"I just dream about woman. Can’t never seem to find the right one."[4]

His desire to please women and find his soul mate softens Berniece's gaze on crude men and gives him a slight leeway to kiss her.

Berniece: The 35-year-old mother of Maretha, Berniece symbolizes the guardian of her ancestors' past. She remains the only member of the family to adamantly demand the keepsake of the piano heirloom. Her relation with her brother further portrays her mourning of her late husband Crawley. Blaming Boy Willie for Crawley's death, Berniece questions Boy Willie's foolish actions more than others. While Boy Willie represents an opposing figure to their father Boy Charles by wanting to be a property owning man, Berniece draws similarities to her mother Mama Ola who never seemed to recover from the mourning of her husband either.

"Look at this piano. Look at it. Mama Ola polished this piano with her tears for seventeen years. For seventeen years she rubbed on it till her hands bled. Then she rubbed the blood in…mixed it up with the rest of the blood on it. Every day that God breathed life into her body she rubbed and cleaned and polished and prayed over it. ‘Play something for me, Berniece. Play something for me, Berniece.’ Every day… You always talking about your daddy but you ain’t never stopped to look at what his foolishness cost your mamma."[3]

Berniece feels as if the piano should stay in the home rather be sold and it is a family heirloom. The piano is in her residence and was the one who was led to the piano first. She did not feel the need to rearrange her ancestors' past and instead embraced it. To Berniece, the piano represents her father's life, since he died over it, and her mother's toil, since she incessantly asked Berniece to play after his death.[5] Originally playing the role of the messenger between the dead ancestors and the living descendants, Berniece prefers to stop channeling her family's ghosts after her mother's death. Since she does not want to disturb the spirits in the piano, Berniece leaves the piano untouched and does not play it.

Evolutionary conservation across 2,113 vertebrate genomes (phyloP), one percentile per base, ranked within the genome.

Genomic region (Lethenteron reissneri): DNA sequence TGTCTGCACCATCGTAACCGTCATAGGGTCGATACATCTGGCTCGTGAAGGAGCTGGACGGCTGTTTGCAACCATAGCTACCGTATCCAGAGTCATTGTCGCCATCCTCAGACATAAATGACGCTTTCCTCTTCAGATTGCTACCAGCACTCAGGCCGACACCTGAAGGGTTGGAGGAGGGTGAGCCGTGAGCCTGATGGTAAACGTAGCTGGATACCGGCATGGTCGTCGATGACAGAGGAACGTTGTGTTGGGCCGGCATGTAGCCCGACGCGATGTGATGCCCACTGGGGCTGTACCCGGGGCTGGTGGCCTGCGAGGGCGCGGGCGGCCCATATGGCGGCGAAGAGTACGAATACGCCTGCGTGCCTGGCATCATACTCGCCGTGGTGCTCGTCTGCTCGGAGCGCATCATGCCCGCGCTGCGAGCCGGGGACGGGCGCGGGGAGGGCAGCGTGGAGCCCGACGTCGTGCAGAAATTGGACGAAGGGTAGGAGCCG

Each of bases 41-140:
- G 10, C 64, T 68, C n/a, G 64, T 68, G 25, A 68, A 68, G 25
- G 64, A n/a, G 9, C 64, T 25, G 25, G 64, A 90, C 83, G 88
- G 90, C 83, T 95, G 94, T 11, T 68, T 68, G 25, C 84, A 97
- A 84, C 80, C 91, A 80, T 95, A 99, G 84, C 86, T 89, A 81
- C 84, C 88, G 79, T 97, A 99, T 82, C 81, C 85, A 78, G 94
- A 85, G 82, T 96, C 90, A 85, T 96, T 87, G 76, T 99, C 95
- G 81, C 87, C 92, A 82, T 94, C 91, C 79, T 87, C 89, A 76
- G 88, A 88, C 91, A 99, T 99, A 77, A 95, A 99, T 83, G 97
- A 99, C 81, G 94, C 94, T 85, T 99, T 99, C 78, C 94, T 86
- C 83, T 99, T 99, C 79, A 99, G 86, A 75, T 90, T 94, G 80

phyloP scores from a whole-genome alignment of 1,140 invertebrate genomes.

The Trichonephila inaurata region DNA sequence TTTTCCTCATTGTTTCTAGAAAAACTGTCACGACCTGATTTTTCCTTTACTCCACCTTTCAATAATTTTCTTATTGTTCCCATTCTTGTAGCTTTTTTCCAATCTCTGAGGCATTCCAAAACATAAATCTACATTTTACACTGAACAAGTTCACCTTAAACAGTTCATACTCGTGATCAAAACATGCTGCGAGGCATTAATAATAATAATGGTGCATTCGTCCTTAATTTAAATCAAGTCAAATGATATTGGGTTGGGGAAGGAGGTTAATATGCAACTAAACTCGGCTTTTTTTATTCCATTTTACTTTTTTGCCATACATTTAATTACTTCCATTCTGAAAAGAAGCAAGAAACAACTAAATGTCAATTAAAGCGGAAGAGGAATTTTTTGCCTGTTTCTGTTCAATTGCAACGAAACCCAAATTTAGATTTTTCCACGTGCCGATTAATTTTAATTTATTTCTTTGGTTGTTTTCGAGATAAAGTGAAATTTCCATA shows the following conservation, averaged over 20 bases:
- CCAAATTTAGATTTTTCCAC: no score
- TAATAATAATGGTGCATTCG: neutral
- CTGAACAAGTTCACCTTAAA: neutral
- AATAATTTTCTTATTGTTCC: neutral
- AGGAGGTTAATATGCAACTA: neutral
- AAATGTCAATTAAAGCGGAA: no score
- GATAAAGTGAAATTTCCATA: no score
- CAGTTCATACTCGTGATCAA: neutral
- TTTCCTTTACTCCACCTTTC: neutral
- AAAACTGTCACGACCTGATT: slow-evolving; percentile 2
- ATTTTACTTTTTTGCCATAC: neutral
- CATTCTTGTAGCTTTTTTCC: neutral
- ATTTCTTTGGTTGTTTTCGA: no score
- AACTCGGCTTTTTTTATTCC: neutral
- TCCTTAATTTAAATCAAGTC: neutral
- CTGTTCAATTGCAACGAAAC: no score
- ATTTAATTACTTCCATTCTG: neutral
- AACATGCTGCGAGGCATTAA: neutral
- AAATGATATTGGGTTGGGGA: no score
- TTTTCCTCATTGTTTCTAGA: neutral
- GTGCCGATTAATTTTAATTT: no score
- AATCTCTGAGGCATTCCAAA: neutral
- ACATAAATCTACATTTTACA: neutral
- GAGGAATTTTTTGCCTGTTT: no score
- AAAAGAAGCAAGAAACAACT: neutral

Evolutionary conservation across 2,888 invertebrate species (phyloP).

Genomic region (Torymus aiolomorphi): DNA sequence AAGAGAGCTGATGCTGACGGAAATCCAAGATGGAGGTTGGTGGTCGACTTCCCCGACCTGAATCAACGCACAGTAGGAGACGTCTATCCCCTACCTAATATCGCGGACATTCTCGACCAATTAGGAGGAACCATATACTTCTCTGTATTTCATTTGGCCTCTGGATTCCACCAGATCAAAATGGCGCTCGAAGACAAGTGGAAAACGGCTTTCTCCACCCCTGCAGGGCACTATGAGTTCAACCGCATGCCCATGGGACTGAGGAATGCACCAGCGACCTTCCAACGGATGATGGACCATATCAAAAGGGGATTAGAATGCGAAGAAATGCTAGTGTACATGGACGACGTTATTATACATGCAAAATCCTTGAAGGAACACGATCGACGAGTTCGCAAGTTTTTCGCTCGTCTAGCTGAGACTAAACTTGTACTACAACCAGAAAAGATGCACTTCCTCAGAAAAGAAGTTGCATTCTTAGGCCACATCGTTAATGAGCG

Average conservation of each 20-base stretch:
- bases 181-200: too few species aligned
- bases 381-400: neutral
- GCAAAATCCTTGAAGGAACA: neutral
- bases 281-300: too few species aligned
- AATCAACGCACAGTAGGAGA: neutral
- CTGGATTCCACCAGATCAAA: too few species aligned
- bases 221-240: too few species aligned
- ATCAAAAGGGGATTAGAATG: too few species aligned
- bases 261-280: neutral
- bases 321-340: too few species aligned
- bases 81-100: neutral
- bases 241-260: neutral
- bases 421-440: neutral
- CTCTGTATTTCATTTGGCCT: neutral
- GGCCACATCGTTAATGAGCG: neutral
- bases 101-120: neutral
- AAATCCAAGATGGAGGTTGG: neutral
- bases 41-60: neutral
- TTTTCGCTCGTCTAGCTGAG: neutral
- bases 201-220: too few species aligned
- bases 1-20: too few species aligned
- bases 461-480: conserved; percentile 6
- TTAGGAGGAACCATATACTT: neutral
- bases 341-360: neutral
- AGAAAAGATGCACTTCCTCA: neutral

"I told you I don’t play on that piano…When my mama died I shut the top on that piano and I ain’t never opened it since. I was only playing it for her. When my daddy died seem like all her life went into that piano. She used to have me play on it…say when I played it she could hear my daddy talking to her. I used to think them pictures come alive and walked through the house. Sometime late at night I could hear my mama talking to them. I said that wasn’t gonna happen to me I don’t play that piano ‘cause I don’t want to wake them spirits. They never be walking around in this house."[6]

To save her daughter from the burdens that Berniece had to endure from playing the piano and helping her mother go through the pain and misery of losing her husband, Berniece refuses to let the spirits of her ancestors come back into her life. However in the last scene, Berniece finally resumes her role as the middle person between the living and dead. In this last scene, Berniece plays the piano again and fulfills her duty to her family's legacy.

Maretha: The 11-year-old daughter of Berniece, Maretha plays the role of the future generation for the Charles family. Although Berniece teaches her how to play the piano, she does not allow any history of the piano to become apparent to Maretha.

"Maretha…don’t know nothing about it…She don’t have to carry all of that with her. She got a chance I didn’t have. I ain’t gonna burden her with that piano." ."[6]

Maretha's encounters with ghosts are approached without Berniece's liking. Maretha also allows experimentation among the future progeny of the Charles family, leading observations regarding the best way to pass down family history.